Prevention—what doesn’t work?

In a session entitled “Status of the U.S. HIV/AIDS Epidemic: Is It Changing and If Not, Why Not?” Harold Jaffe, MD, former head of the CDC, discussed a not-yet-published review of behavioral modification studies employing abstinence-only approaches. None of the eight randomized studies demonstrated that encouraging abstinence alone caused a decrease in self-reported risk behaviors or in incidence of pregnancy or sexually transmitted infections (STIs). Abstinence counseling definitely has a place in a comprehensive prevention education program, but it should not be used as a stand-alone strategy.

Prevention—what works?

It is worth noting a couple of significant successes in slowing the HIV epidemic. Testing donated blood has lowered the rate of HIV-infected units from one in 100 units in the early 1980s to approximately one in 2 million today.

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Condoms, consistently and properly used, profoundly decrease the risk of HIV transmission. However, they do not reliably prevent other STIs, e.g., those of herpes simplex virus and human papillomavirus, or syphilis, all of which can be transmitted by skin-to-skin contact. Moreover, the presence of STIs like HSV and syphilis, even when subclinical, facilitates HIV transmission.

Appropriate use of antiretroviralsUse of antiretrovirals during pregnancy and intrapartum has dramatically reduced mother-to-child transmission (MTCT); comparing the years 1990-1992 with 1999-2000, the rate of MTCT decreased from 18.1% to 1.6%.3 It makes sense that controlling patients’ viral load by using highly active antiretroviral therapy (HAART) would impede transmission.

However, the viral load in the blood—even one that is “nondetectable”—does not necessarily reflect viral kinetics in sexual fluids. One Dutch study provides evidence that HAART has attenuated an overall increase in new HIV diagnoses since 1996 in the Netherlands.4 However, while treating chronically infected individuals who lack evidence of serious immunodeficiency or a very high viral load might make sense from a public-health standpoint, this has not been demonstrated to provide clinical benefit to individual patients and will expose them to longer courses of potentially toxic treatment.

The role of herpes simplex virus

A few studies have examined the effects of treating herpes simplex virus type 2 (HSV-2) on HIV viral load and transmission. In one randomized, double-blind, placebo-controlled South African study involving 300 women with HIV and HSV-2 infection, acyclovir 400 mg b.i.d. decreased HIV load in serum and cervicovaginal fluid.5 Participants were not on HAART. In a similar study, 67 Thai women infected with HIV/HSV-2 and not receiving HAART were randomized to acyclovir 800 mg b.i.d. vs. placebo.6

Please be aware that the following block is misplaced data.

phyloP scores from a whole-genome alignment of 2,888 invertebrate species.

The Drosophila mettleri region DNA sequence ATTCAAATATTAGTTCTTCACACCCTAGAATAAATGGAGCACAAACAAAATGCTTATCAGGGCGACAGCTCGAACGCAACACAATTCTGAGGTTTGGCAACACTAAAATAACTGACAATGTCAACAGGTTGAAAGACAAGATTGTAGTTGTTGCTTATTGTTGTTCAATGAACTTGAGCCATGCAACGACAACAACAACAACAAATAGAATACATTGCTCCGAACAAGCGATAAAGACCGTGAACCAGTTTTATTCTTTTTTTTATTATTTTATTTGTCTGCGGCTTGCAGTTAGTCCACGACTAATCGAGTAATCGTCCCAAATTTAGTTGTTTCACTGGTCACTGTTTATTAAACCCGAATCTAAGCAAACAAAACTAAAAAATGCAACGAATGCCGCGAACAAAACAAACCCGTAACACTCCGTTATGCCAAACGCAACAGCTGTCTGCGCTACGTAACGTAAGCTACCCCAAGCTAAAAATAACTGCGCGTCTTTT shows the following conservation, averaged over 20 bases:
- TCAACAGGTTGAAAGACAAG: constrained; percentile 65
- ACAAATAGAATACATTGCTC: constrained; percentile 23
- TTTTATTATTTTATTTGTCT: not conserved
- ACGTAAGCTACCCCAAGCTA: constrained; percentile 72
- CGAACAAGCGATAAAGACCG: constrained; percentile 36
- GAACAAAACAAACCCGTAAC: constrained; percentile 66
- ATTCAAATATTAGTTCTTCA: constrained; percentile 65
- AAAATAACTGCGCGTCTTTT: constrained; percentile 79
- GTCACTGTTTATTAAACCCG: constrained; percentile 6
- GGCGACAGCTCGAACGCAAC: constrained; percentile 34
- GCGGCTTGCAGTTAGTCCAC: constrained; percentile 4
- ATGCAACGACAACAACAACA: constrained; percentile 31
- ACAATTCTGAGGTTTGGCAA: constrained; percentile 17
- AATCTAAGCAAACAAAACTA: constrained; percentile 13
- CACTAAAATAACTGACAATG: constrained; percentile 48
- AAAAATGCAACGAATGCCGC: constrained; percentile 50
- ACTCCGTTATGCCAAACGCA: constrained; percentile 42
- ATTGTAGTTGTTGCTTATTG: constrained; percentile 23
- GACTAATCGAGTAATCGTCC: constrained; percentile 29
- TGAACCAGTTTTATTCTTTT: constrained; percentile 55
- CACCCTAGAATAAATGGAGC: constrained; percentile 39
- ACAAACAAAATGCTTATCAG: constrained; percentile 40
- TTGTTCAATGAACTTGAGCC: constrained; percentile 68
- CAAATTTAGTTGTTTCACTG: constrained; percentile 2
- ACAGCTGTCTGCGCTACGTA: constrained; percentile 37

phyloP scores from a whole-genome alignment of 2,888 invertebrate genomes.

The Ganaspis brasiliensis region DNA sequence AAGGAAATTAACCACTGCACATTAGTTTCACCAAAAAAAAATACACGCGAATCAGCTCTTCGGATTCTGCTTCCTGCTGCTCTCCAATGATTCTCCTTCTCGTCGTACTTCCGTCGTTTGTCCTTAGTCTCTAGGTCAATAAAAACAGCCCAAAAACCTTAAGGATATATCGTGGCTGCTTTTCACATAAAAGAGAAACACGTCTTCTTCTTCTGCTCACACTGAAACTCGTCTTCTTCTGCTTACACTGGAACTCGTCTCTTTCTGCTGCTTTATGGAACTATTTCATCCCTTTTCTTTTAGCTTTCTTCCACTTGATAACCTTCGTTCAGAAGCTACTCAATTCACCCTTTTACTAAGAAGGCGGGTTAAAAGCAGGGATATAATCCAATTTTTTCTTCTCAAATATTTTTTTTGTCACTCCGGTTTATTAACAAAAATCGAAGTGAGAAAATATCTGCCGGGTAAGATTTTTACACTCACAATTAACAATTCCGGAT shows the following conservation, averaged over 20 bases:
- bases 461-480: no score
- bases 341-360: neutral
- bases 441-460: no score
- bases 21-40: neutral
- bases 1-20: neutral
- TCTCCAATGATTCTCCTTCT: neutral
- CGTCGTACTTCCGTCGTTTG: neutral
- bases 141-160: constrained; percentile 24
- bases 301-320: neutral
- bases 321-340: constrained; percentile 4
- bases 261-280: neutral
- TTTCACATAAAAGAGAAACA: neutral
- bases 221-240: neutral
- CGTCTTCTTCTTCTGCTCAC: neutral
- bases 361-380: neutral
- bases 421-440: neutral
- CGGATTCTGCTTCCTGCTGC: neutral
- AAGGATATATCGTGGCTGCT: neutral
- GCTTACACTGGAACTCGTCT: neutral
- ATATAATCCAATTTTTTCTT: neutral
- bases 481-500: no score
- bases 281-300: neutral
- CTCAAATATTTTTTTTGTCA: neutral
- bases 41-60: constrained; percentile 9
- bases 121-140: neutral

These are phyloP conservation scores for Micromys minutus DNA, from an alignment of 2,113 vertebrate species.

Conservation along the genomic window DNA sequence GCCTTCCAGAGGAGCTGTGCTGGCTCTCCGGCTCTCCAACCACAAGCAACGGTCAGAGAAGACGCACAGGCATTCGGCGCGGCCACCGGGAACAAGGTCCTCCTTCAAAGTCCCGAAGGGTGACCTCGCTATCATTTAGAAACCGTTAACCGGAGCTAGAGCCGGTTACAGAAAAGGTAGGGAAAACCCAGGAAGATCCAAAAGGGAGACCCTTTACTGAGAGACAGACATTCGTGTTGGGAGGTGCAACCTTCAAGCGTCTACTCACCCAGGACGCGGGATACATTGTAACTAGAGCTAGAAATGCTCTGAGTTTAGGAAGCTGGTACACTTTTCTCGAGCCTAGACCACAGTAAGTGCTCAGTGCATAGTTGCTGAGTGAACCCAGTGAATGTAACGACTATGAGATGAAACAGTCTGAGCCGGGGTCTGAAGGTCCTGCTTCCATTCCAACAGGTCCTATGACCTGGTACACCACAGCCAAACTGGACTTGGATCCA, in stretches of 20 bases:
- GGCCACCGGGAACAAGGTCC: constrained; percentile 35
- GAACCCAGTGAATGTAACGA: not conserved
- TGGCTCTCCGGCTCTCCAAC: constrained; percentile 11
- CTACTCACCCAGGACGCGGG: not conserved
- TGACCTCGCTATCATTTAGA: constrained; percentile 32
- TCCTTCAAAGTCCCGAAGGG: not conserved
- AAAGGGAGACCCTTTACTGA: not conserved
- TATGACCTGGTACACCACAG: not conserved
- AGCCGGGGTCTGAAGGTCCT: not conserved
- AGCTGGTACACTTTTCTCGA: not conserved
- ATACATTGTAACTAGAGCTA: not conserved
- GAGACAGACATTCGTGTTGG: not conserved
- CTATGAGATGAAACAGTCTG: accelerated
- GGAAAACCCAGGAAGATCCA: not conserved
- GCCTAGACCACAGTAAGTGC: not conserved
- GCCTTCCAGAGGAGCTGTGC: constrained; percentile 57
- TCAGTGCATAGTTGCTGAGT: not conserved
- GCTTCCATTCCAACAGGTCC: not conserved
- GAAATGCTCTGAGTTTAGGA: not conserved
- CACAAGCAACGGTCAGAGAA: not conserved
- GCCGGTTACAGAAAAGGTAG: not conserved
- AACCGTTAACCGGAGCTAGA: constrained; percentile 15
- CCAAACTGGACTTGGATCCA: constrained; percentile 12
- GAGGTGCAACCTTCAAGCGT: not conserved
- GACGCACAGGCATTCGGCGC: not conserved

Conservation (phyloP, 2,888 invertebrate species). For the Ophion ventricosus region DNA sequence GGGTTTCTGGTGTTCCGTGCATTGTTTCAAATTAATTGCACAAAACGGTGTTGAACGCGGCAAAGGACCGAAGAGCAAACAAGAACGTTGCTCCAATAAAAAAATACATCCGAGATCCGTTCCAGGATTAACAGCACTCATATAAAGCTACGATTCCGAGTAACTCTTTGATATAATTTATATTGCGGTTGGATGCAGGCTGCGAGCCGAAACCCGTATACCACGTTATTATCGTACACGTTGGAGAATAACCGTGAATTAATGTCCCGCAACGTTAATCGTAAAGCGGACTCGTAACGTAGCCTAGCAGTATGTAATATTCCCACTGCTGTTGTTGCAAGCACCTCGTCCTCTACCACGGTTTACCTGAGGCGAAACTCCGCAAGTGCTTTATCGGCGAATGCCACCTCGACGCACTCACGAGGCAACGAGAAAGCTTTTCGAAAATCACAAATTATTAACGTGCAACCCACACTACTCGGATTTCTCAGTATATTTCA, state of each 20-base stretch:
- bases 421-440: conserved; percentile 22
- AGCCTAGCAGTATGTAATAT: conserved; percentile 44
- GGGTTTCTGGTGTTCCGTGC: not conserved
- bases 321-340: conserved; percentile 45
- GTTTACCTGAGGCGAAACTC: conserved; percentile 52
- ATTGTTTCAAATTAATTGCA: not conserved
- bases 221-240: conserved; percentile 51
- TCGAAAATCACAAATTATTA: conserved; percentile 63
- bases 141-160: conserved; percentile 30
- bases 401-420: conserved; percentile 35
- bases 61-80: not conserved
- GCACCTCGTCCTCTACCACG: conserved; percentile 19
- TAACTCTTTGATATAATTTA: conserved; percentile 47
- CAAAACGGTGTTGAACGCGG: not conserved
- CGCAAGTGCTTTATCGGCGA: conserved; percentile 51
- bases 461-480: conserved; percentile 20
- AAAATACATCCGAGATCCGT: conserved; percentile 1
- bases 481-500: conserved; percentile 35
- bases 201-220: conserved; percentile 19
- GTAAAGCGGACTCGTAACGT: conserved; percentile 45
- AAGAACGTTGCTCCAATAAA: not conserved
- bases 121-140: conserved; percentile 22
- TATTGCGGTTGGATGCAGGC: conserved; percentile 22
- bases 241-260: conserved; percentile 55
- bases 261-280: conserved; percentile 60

Acyclovir recipients had significantly lower HIV load in serum and cervicovaginal fluid. Another Thai study took the next step and showed that women who were shedding HSV-2 DNA in cervicovaginal fluid at the time of delivery were significantly more likely to transmit HIV intrapartum; six of 21 shedders (28.6%) transmitted HIV to their babies compared with 22 of 260 (8.5%) non-shedders.7 Women who were shedding HSV-2 DNA during gestation had statistically higher HIV load in plasma and cervicovaginal fluid.

These studies are intriguing in that they provide more evidence of the deleterious effects of co-infection with HIV and HSV-2. Some clinicians now routinely discuss screening for HSV-2 antibodies with their HIV patients, including those who have never had any clinical manifestations of herpes. Treating HSV-2 infection, even when it is subclinical, may have an effect on HIV transmission and pathogenesis.

Circumcision is helpful

We now have clear evidence from multiple African studies that male circumcision decreases acquisition of HIV. A Ugandan study compared the effects of immediate vs. delayed circumcision (24 months later) on HIV acquisition.Researchers recruited almost 5,000 HIV-negative men and randomized half to each treatment arm. HIV incidence was reduced by more than 50% among those who were circumcised at baseline. Those patients also experienced less genital-ulcer disease.8,9 These findings have prompted the New York City Department of Health to consider promoting circumcision as an HIV prevention strategy. While it is unclear at this point if uncircumcised American men will embrace this suggestion, one survey by the CDC hints that a significant proportion would not dismiss the idea out of hand. MSM in five different cities were asked if they would be willing to undergo circumcision if it were proven to reduce HIV infection. While only 20% of respondents were uncircumcised, >50% (45 of 84) were willing to undergo the procedure if it would protect them from HIV infection.10 It should be emphasized that circumcision would by no means eliminate the possibility of sexual transmission of HIV.